Martin Scorsese is one of the best film directors of all time. Still “comedy” isn’t a genre frequently associated with the Goodfellas and Departed director. Regardless his 1982 effort is a legitimately great entry into the world of comedy…inasmuch as a movie that revolves around a kidnapping plot can be considered a comedy.
Robert De Niro (who else) stars as Rupert Rupkin – an aspiring stand-up comedian and all around weirdo. When traditional methods to break into the industry fail him, Rupert tries a more extreme approach to gain attention. The King of Comedy is a black comic satire about the nature of fame and dark side of mainstream comedy. It’s also just a well-done character study of a fascinating character.
Of all Mel Brooks’ satirical comedies, Spaceballs is the most straight-forward, irreverent, and goofily fun. The world needed the definitive Star Wars parody and Brooks was all too happy to oblige.
Bill Pullman and John Candy as Lone Starr and Barf (basically Han Solo and Chewbacca) go on a hilariously inept journey across the galaxy culminating with a confrontation with Lord Dark Helmet (an excellent Rick Moranis). May the Schwartz be with you.
The Brady Bunch Movie
The Brady Bunch Movie is how you do a movie adaptation of a beloved, but corny throwback TV show correctly. The Brady Bunch Movie leans in to the corniess by imagining a world in which the wholesome 1970s Brady clan just happens to exist in present day (which is in this case 1995). It’s a winking meta comedy that doesn’t get nearly the credit it deserves.
The Brady Bunch Movie sets the groundwork for other films we love like 21 Jump Street. And we’re about to blow your mind. The Brady Bunch Moviecame out 21 years after the show ended…which is 23 years from present day. That’s right. The Brady Bunch Movie is older to us than The Brady Bunch was to The Brady Bunch Movie. Mindexploding.gif.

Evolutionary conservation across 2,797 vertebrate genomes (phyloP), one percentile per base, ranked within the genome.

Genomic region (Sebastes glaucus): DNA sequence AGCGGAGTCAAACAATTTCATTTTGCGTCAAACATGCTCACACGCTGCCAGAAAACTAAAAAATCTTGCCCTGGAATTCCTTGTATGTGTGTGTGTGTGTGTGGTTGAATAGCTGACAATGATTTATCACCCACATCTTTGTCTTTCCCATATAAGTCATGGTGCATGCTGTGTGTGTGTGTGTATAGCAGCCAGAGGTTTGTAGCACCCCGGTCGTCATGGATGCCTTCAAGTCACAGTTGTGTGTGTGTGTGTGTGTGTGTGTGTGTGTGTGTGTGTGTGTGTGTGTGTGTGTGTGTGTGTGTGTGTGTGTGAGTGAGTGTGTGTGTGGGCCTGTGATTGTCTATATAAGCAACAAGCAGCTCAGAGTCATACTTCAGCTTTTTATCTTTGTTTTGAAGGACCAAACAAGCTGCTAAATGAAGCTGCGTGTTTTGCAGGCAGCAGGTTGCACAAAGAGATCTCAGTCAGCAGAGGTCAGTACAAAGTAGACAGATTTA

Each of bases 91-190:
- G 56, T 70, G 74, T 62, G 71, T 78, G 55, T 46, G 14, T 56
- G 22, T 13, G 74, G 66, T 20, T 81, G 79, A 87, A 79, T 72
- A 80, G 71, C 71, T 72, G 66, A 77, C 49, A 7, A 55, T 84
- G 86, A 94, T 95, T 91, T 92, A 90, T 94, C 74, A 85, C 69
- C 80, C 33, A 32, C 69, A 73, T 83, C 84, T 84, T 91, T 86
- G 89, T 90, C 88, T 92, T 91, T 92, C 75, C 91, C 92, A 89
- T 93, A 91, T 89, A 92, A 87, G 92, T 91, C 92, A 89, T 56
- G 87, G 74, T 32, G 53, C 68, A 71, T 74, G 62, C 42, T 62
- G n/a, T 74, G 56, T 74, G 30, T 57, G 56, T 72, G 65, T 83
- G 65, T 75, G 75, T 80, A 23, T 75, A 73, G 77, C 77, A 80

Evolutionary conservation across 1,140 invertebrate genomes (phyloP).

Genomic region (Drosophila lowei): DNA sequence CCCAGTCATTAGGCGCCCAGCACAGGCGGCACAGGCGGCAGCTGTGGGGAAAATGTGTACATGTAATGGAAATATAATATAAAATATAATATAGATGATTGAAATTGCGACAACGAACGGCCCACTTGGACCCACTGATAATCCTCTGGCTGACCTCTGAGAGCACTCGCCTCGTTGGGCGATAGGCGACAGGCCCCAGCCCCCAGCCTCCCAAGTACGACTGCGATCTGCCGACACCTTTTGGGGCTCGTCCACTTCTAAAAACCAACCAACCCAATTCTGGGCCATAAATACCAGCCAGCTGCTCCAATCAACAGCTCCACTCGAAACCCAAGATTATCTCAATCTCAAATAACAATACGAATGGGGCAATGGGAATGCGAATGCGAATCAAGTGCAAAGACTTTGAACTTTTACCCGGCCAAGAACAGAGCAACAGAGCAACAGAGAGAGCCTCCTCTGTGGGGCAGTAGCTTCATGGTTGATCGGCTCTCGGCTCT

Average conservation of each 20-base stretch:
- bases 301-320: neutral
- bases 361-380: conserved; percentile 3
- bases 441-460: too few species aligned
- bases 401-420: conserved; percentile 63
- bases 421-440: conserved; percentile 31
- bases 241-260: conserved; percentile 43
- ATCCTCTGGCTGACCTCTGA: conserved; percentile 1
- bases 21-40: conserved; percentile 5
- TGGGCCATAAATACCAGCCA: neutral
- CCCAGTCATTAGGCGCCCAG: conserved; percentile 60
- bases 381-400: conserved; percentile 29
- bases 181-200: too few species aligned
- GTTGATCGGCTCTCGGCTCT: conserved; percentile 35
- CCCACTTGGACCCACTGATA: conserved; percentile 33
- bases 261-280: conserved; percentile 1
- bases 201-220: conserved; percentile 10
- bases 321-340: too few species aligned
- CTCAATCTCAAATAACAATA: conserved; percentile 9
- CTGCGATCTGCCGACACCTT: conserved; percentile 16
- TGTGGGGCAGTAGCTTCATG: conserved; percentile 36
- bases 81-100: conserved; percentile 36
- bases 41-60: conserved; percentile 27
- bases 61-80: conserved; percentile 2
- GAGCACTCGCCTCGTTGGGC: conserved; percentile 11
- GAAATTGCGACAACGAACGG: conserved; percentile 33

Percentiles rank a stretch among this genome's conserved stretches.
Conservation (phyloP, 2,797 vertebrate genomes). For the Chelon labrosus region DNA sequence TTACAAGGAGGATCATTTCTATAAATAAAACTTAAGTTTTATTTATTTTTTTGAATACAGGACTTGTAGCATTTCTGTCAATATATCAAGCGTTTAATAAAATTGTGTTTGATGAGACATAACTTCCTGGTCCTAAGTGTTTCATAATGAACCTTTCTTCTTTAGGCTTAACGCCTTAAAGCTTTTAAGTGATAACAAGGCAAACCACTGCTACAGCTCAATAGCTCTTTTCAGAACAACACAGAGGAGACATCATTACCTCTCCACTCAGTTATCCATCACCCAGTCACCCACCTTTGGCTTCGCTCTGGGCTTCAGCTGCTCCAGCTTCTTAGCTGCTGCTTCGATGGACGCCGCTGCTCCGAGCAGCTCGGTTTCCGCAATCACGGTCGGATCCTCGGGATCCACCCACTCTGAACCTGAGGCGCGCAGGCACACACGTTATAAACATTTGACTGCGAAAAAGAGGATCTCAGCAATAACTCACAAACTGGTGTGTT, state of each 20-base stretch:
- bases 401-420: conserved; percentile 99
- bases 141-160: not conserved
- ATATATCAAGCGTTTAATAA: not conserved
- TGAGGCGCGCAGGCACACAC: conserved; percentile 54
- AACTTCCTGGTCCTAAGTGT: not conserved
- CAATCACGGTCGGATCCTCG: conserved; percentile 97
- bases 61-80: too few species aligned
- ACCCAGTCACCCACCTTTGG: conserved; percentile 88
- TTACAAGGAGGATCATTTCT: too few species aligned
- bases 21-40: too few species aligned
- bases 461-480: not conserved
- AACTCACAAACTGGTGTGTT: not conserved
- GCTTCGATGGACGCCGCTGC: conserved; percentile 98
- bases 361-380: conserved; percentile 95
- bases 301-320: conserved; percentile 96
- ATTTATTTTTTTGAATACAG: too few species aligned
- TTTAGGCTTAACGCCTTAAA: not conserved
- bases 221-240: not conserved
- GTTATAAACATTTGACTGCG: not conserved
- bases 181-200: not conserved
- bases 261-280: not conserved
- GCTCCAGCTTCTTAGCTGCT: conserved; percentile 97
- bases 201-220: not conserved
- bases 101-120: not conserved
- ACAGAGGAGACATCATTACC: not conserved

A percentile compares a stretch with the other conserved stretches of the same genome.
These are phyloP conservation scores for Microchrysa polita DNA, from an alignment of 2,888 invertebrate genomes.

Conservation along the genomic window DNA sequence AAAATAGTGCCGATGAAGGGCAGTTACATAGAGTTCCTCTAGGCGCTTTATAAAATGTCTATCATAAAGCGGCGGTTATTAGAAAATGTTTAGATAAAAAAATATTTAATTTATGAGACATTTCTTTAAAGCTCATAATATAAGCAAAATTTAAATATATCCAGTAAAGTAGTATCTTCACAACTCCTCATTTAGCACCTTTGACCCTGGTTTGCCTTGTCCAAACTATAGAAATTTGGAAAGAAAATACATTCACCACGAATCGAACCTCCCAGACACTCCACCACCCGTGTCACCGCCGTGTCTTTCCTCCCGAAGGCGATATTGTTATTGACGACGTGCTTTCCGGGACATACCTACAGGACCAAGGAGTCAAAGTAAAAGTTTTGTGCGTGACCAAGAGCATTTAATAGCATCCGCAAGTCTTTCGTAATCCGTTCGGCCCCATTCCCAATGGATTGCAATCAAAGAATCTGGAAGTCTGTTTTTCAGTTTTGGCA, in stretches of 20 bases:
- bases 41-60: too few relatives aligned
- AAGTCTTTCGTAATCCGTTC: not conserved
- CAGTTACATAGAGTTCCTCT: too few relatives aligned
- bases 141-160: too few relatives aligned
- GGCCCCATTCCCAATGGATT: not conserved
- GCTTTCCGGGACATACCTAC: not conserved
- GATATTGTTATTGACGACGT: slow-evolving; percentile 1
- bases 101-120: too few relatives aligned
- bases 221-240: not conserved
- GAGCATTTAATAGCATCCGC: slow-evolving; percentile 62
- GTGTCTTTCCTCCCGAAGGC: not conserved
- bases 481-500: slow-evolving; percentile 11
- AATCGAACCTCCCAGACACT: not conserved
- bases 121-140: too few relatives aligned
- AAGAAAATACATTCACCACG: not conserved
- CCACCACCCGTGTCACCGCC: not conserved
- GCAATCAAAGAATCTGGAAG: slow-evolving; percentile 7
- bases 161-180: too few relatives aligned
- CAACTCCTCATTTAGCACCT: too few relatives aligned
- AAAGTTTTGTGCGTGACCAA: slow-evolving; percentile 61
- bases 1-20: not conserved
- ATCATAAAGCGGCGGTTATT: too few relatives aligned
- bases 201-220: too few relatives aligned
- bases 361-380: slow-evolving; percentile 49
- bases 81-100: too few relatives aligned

Back to School
This list can’t feel fully compete without Rodney Dangerfield’s strange brand of comedy. The all-time comedy icon stars as Thornton Melon in Back to School. Melton is a rags-to-riches success having become very wealthy selling big and tall clothes. When Thornton’s son, Jason, begins to struggle at college, the uneducated magnate offers to join his son at school…so back to school.
Back to School is a time capsule of ’80s humor. It’s worth a watch to better understand the complicated charms of Dangerfield and to see how a diving competition can somehow successfully operate as a film’s third act.
A Christmas Story
There’s a certain curse that comes with ubiquity. Come Christmas time it becomes impossible to ignore A Christmas Story – the movie about young Ralphie and his eternal quest for a Red Ryder BB Gun. A Christmas Story is ALWAYS on. So it’s understandable to get sick of it.
Try watching it again as though it was your first time. This is a legitimately hilarious and entertaining movie. Every single scene feels like it’s destined to be an oft-repeated classic moment. Because by and large that’s true.
After Election, Director Alexander Payne would go on to do incredible Oscar-winning work like About Schmidt, Sideways and The Descendants. Election, however, might be the best calling card for his talent. Election is a black comedy about a high school election gone haywire.
Matthew Broderick does excellent work as beleaguered teacher Jim McAllister and Reese Witherspoon gives the absolute performance of her life as go-getter Tracy Flick. As a matter of fact, “Tracy Flick” has become synonymous with a very particular kind of high school student.